ideas that all of us use every day without thinking about them. A
historian may
ask what happened at some time in the past, but a philosopher
will ask, “What is
time?” A mathematician may investigate the relations among
numbers, but a
philosopher will ask, “What is a number?” A physicist will ask
what atoms are
made of or what explains gravity, but a philosopher will ask
how we can know
there is anything outside of our own minds. A psychologist
may investigate how
children learn a language, but a philosopher will ask,
“What makes a word mean
anything?” Anyone can ask whether it’s wrong to sneak
into a movie without
paying, but a philosopher will ask, “What makes an
action right or wrong?”

We couldn’t get along in life without taking the ideas of time,
number,

knowledge, language, right and wrong for granted most of the time;
but in
philosophy we investigate those things themselves. The aim is to push
our
understanding of the world and ourselves a bit deeper. Obviously it isn’t
easy.
The more basic the ideas you are trying to investigate, the fewer tools
you have
to work with. There isn’t much you can assume or take for granted.
So philosophy
is a somewhat dizzying activity, and few of its results go
unchallenged for
long.

Since I believe the best way to learn about philosophy is to think
about

particular questions, I won’t try to say more about its general nature.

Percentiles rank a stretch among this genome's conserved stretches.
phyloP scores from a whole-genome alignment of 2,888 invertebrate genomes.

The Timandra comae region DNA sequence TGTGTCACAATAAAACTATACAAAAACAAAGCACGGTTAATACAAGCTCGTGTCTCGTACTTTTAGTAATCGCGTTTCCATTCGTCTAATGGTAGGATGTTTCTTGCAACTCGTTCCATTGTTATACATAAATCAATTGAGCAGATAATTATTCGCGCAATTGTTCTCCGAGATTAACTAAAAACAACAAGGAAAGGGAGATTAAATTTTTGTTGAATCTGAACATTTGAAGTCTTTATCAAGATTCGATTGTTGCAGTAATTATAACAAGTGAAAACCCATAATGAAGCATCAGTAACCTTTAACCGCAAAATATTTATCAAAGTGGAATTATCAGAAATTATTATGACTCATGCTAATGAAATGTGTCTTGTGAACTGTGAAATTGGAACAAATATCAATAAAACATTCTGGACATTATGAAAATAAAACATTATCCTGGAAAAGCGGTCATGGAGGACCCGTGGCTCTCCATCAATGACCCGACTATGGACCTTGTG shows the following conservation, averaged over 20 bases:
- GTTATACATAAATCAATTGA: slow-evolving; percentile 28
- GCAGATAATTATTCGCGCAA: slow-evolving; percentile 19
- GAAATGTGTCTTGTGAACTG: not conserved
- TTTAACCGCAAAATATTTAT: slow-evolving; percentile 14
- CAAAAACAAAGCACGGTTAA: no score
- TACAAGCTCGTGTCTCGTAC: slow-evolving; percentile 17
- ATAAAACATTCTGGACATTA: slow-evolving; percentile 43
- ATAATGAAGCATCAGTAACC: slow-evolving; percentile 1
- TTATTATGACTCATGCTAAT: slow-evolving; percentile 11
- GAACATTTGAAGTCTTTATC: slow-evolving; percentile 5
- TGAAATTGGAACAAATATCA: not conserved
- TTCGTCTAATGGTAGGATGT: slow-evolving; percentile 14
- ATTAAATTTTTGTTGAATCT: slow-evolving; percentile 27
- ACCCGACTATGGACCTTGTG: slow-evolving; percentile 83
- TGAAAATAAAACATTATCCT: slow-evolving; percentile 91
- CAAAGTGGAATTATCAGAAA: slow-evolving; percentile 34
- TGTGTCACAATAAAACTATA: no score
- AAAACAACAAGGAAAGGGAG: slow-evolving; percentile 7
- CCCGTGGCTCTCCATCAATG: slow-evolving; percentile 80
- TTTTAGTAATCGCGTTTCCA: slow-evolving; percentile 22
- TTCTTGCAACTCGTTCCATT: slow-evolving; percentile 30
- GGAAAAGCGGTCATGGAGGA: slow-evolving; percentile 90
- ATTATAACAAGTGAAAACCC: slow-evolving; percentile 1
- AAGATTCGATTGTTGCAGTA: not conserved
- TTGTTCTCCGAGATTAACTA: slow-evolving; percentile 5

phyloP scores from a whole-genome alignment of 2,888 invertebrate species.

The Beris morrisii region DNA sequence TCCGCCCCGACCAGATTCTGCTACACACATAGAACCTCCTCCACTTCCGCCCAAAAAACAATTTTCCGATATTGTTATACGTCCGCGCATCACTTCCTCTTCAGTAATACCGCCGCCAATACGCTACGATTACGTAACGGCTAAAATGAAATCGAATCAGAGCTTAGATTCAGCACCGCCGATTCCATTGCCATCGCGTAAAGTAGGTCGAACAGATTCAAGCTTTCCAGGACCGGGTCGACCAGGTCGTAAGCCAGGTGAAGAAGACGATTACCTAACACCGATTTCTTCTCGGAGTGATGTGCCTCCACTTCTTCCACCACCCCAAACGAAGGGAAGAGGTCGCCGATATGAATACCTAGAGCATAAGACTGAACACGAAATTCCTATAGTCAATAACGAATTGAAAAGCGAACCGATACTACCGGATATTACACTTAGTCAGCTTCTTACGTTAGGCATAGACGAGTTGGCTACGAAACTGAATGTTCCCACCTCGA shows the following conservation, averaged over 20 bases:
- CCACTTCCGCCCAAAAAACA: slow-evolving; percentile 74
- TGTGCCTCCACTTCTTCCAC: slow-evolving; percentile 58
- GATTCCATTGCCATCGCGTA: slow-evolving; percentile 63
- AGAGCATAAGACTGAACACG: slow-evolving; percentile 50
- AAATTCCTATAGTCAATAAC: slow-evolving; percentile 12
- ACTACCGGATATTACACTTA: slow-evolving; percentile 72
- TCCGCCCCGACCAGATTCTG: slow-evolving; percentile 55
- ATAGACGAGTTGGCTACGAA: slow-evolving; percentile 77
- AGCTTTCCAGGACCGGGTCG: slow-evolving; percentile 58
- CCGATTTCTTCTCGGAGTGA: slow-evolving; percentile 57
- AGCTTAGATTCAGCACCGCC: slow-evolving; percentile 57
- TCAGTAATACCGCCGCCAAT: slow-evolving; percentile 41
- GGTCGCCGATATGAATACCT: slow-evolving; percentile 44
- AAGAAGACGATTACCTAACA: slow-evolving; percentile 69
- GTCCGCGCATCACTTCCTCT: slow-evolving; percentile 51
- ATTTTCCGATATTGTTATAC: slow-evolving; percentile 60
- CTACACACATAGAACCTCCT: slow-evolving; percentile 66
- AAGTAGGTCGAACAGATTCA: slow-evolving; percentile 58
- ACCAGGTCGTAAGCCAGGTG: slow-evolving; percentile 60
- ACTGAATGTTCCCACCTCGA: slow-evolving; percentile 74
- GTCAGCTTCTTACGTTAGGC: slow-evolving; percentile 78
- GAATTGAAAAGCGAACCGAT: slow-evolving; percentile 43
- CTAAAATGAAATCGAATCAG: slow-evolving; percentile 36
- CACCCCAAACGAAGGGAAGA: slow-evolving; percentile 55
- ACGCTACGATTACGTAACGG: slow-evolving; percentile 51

The nine
problems we’ll consider are these:

Knowledge of the world beyond our minds

Knowledge of minds other than our own

The relation between mind and brain

How language is possible

Whether we have free will

The basis of morality

What inequalities are unjust

The nature of death

The meaning of life

They are only a selection: there are many, many others.

What I say will reflect my own view of these problems and will
not

necessarily represent what most philosophers think. There probably
isn’t
anything that most philosophers think about these questions anyway:
philosophers
disagree, and there are more than two sides to every
philosophical question. My
personal opinion is that most of these problems
have not been solved, and that
perhaps some of them never will be. But the
object here is not to give answers—
not even answers that I myself may think
are right—but to introduce you to the
problems in a very preliminary way so
that you can worry about them yourself.
Before learning a lot of
philosophical theories it is better to get puzzled
about the philosophical
questions which those theories try to answer. And the
best way to do that is
to look at some possible solutions and see what is wrong
with them. I’ll try
to leave the problems open, but even if I say what I think,
you have no
reason to believe it unless you find it convincing.

There are many excellent introductory texts that include selections from
the

great philosophers of the past and from more recent writings. This short
book is
not a substitute for that approach, but I hope it provides a first
look at the
subject that is as clear and direct as possible. If after reading
it you decide
to take a second look, you’ll see how much more there is to say
about these
problems than I say here.

2006年2月17日

最新评论

 

2006-05-23
15:08:05
柯林武德的《自然的观念》毫无疑问是看过的,毫无疑问地当然是很不错。但《历史的观念》还没有看。 
至于“哲学就是哲学史”的说法,我觉得要看究竟如何去理解“历史”。“历史”的观念是相当重要的,马恩说“只有一种科学,那就是历史科学”,确实很有深意。我们所弘扬的“博物学”,其实正是“自然史”。不过现代的自然科学似乎遗忘了“博物精神”,事实上同时也确实了“历史”,同时,现代的历史学受近代科学浸染太重,其意味也不太一样了。我认为要提“哲学就是哲学史”,就首先要弄清“历史”是什么。如果是“死的历史”、“过去的事”、“史料堆砌”等等,那我就坚决不能同意“哲学就是哲学史”这一提法。

 
Geoy
2007-01-01
00:30:00 
同志,你好。无意中发现你的这篇博客,我很想要这本书的英文版,不知道哪能下载或能否帮忙传给我。表示感谢!

 

2007-01-04
12:49:40 
很早前在一个论坛里找到的,现在忘了,下载的文件也早删了……

 
UNIC
2007-01-05
16:29:48 
这本书以前也见过,而且当时也很想买,但是太薄了,和那么高的价格实在不相符合么……
谢谢介绍了。

 
海伦
2007-09-08
19:34:02 匿名 222.71.177.151
真的很有趣吧?我对哲学很感兴趣哦
~